• Keep the marketing costs as low as possible

The Actions

 1. Spend Time With Your Target Audience

Bahrawy decided to start volunteering at senior citizen centers in his area.

“Volunteering at the senior center allows me to interact with the demographic I seek to represent,” he says. “After several interactions, invariably these seniors seek me out for legal advice or service.”

Brainstorm a list of places where your target audience spends a lot of their time, and then find ways to be in those places whenever you can.

2. Broadcast Your Expertise

Bahrawy knew that if he could get himself in front of his target audience in as many ways as possible he could build trust in him as an expert and as someone who could handle his audience’s legal needs. So he looked into getting a show on TV.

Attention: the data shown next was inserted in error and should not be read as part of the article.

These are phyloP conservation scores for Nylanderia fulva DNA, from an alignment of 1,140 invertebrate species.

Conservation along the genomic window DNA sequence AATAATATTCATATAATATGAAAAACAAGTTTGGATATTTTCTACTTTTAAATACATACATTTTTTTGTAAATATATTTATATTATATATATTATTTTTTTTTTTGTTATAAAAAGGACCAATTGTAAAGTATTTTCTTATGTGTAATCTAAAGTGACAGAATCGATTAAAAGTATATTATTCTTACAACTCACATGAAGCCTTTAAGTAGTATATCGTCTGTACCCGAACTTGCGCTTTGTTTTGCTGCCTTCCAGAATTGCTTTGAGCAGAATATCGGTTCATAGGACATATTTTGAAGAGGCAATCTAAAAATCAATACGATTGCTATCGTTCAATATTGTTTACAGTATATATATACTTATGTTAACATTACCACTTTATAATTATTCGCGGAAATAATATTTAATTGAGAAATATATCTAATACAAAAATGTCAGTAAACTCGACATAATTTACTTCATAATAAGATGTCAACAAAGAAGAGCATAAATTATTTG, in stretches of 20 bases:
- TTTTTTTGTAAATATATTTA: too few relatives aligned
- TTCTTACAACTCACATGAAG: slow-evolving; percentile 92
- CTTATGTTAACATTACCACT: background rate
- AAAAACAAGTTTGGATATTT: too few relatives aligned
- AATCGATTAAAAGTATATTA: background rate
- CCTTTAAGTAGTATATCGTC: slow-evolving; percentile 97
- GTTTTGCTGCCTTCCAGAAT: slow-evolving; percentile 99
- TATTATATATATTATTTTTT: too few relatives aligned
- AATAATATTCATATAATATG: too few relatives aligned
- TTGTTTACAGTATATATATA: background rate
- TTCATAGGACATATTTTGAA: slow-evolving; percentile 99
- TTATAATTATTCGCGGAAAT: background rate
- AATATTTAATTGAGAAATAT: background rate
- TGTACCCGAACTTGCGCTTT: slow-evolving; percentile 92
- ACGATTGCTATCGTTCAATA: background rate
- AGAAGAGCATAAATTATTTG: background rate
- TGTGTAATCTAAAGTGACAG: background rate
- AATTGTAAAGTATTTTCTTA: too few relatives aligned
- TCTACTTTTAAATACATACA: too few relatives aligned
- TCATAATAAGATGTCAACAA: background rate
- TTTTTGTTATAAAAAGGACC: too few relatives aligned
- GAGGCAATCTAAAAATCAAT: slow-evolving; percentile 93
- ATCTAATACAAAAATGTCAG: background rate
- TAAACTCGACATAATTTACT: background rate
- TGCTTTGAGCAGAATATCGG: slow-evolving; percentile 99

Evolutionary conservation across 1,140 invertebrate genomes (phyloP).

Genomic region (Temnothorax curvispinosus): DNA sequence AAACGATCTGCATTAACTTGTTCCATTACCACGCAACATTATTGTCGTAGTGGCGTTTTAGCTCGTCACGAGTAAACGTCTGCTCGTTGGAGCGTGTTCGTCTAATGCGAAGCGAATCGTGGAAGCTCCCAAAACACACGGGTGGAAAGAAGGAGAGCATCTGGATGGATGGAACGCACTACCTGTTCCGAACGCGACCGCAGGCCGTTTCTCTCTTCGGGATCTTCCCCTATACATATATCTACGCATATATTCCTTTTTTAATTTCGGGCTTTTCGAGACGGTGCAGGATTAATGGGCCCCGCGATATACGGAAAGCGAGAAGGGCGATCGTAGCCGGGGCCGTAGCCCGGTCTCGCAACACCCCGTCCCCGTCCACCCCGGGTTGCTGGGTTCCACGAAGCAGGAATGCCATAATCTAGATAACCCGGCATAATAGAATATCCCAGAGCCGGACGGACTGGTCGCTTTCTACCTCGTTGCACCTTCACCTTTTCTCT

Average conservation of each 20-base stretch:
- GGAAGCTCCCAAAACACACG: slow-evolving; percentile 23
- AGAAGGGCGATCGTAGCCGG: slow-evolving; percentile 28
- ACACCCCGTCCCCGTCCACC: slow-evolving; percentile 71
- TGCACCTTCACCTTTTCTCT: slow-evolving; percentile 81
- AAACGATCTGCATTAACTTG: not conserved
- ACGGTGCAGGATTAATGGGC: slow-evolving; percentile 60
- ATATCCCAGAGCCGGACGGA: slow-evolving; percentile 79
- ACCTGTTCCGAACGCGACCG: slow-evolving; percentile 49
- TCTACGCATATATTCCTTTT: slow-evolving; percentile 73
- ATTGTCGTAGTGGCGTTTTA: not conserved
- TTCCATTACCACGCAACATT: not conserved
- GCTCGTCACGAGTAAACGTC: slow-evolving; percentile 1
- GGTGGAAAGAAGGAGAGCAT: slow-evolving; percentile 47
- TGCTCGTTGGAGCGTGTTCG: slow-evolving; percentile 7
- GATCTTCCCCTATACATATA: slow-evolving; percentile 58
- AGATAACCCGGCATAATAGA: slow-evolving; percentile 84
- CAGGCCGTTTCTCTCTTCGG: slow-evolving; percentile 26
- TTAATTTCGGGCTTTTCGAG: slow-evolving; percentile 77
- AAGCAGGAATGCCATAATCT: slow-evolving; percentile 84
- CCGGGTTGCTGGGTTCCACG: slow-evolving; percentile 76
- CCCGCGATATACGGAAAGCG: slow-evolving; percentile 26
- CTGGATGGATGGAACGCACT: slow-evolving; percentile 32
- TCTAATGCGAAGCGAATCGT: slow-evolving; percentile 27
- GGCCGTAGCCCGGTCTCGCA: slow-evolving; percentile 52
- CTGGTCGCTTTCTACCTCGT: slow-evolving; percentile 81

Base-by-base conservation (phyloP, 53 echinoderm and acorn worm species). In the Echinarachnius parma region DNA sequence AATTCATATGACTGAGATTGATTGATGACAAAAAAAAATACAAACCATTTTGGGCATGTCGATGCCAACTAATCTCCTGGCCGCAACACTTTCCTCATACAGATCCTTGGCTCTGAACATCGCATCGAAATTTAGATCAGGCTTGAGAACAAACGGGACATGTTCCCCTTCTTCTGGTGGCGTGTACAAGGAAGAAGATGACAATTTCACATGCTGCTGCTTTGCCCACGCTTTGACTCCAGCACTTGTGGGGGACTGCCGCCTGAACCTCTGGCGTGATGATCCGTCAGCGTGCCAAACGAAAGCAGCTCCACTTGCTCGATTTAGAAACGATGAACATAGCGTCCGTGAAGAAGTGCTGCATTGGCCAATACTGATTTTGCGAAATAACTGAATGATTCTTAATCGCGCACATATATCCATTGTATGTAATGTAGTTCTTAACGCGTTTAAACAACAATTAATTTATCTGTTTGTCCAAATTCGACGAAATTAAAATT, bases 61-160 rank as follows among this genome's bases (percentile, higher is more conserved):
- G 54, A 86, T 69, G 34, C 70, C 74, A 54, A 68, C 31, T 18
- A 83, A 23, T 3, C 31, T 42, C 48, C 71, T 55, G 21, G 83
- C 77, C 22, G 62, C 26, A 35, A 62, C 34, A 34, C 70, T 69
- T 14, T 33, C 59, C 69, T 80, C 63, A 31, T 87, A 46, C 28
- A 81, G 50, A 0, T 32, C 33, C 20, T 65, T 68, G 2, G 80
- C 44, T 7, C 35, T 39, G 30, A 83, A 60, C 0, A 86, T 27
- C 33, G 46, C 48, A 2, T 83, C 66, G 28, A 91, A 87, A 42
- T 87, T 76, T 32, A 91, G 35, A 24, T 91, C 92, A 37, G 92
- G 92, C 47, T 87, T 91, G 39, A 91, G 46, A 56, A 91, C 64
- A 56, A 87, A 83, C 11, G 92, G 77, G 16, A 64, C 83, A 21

“I learned how to host and produce my own program,” he says. “Today I have a program that discusses aging issues, whether legal, medical, financial, or lifestyle. The same program appears on the internet on various platforms.”

He films the show locally, and then distributes it other places from there.

“I use public access for TV,” he says. “Then I take a copy of my show home for editing. Once edited, I post the program, now a different version, onto YouTube.”

If you’re interested in producing your own show on public access, Bahrawy recommends the following:

“The process involves joining a local cable studio in your community,” he says. “Ask to produce a show, [then]build a team or crew. [Next] develop a logo, music, visuals and talking points. And finally, recruit guests.”

If you decide to upload your TV show episodes on YouTube or other video-based platforms, Bahrawy says to first protect what’s yours.